Thursday, June 13, 2013
Wednesday, June 22, 2011
Thursday, June 9, 2011
Tuesday, June 7, 2011
Back at PLU, I listened to a man from Oaxaca give a lecture and I distinctly remember him poetically talking about getting to know “los rostros y los corazones de la gente;” à the faces and the hearts of the people. It gave me this new perspective of meeting and getting to know someone. When meeting new people and developing new friendships, I’m seeing their faces while getting to know their hearts and who they are deep inside. This is especially evident as I’ve ventured out on my own, moving to Ixtlán. I never expected to meet such great friends in such a short period of time especially within the last four months here in Mexico. Sometimes friendships emerge in the least likely moment and with the least likely people … or maybe it’s just perfect timing while others say it’s fate. Who knows? :)
While covering a variety of topics during our lunch-time chats, there’s one theme that has touched my heart … the talk of poverty within Latin America and the injustices done to people, many being indigenous. While I have yet to develop my thoughts and deepen my research on this topic, this theme has come up again and again since I started studying Spanish at PLU, during my study abroad trip in Oaxaca, and now with the conversations I’ve shared with new friends. I feel moved and somehow empowered to do something, yet I still don’t know what that could be.
Along with these talks, I’ve finally dived into the book “Pedagogy of the Oppressed,” which I encourage everyone to read, and I’ve been introduced to some new music that coincidentally relates as well. One of the artists is Silvio Rodriguez, a Cuban musician who started the genre of music called trova. His songs are very powerful, and I’d like to share one of his most popular songs, Ojalá (Hopefully) written in 1969. Most forums claim that the song is about the Cuban government under Fidel Castro, and others claim that Silvio Rodriguez was looking at a picture of Uncle Sam and that it's about capitalism. Both seem plausible seeing how the Cuban way of living has been greatly affected by both governments. What do you think? Ideas? Discussions? I tried my best to translate the song … but if there are any other bilingual people out there, feel free to correct me, please! :)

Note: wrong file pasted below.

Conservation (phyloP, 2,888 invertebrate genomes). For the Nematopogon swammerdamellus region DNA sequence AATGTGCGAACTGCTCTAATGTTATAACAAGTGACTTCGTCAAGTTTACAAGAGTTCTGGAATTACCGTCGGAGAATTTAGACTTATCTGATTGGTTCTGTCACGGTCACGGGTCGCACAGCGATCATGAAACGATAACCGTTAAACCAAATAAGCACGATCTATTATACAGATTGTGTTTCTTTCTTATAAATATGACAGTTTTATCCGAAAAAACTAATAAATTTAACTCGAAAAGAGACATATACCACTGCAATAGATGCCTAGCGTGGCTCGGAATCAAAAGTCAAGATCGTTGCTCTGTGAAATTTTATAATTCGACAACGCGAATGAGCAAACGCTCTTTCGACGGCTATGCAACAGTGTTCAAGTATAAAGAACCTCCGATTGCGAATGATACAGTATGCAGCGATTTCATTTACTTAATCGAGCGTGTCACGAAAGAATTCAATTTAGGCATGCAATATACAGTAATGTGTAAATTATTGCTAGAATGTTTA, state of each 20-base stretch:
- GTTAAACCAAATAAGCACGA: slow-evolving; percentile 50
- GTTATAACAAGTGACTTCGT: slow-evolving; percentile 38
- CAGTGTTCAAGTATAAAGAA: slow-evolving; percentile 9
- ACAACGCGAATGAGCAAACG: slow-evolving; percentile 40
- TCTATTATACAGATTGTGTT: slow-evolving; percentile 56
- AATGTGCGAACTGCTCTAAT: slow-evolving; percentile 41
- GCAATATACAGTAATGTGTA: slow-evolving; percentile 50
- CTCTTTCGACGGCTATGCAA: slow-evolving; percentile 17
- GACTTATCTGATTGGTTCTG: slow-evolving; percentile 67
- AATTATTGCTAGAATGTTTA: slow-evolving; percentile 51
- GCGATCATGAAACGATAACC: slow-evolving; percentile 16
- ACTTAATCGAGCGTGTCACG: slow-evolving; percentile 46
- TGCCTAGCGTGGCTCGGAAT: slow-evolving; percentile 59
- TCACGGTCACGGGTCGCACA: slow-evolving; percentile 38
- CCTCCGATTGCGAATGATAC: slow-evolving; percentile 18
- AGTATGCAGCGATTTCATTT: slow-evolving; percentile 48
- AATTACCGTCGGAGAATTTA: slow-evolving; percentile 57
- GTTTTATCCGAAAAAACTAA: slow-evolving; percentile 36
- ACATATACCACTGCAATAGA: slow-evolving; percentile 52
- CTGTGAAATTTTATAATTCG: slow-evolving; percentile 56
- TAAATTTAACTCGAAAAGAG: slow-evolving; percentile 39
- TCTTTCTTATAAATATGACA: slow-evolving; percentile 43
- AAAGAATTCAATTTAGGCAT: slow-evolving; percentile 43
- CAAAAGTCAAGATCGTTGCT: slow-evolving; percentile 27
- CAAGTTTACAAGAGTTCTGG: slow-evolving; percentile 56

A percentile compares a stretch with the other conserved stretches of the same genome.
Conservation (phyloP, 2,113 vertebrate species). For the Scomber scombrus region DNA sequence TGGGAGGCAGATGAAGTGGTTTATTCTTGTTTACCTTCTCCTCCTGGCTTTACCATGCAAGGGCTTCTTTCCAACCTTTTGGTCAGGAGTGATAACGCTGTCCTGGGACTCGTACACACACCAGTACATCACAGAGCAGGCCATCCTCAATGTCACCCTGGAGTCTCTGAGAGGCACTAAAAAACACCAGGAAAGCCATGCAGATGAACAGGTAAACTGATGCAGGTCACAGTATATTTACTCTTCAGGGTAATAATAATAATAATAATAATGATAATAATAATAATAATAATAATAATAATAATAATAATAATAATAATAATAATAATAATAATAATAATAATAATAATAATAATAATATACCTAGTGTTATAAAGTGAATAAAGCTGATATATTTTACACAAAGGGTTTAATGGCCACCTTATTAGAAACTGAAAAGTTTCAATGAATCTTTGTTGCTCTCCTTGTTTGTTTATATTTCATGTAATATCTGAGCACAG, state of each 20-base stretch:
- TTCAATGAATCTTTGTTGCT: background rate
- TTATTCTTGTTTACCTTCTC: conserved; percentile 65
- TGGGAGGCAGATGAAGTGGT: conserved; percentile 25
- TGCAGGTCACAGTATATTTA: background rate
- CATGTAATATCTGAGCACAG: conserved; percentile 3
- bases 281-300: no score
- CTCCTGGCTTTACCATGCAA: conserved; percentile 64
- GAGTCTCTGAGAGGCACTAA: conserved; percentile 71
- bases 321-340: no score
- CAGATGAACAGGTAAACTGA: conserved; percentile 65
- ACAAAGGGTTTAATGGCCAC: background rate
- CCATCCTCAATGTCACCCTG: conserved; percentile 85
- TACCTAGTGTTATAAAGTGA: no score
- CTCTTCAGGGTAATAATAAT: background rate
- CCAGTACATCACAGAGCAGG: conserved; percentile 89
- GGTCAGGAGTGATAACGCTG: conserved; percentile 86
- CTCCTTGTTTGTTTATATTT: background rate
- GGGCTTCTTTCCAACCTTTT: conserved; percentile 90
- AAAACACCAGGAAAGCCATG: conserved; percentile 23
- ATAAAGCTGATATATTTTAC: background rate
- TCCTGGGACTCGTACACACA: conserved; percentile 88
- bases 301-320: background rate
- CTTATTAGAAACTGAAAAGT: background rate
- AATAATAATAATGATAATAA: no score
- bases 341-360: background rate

OJALÁ – SILVIO RODRIGUEZ
Ojalá que las hojas no te toquen el cuerpo cuando caigan
para que no las puedas convertir en cristal.
Ojalá que la lluvia deje de ser milagro que baja por tu cuerpo.
Ojalá que la luna pueda salir sin ti.
Ojalá que la tierra no te bese los pasos.
Ojalá se te acabe la mirada constante,
la palabra precisa, la sonrisa perfecta.
Ojalá pase algo que te borre de pronto:
una luz cegadora, un disparo de nieve.
Ojalá por lo menos que me lleve la muerte,
para no verte tanto, para no verte siempre
en todos los segundos, en todas las visiones:
Ojalá que no pueda tocarte ni en canciones.
Ojalá que la aurora no dé gritos que caigan en mi espalda.
Ojalá que tu nombre se le olvide a esa voz.
Ojalá las paredes no retengan tu ruido de camino cansado.
Ojalá que el deseo se vaya tras de ti,
a tu viejo gobierno de difuntos y flores.
Hopefully the leaves won't touch your body when they fall
Hopefully the rain, from being a miracle, will pass through your body
Hopefully the moon can rise without you
Hopefully the earth won't kiss your steps
Hopefully your constant stare,
your precise word, your perfect smile will be put to an end
Hopefully something happens so that you'll be erased soon
a blinding light, a shot of snow
Hopefully at least I'll be brought to my death
so that I don't have to see you that much, so that I don't have to see you ever again
in any second, in any vision
Hopefully you can't even be touched in songs
Hopefully the screams of dawn won't fall on my back
Hopefully that voice will forget your name
Hopefully the walls won't retain the sound of your tiring walk
Hopefully the desires will run after you
your old government of the deceased and flowers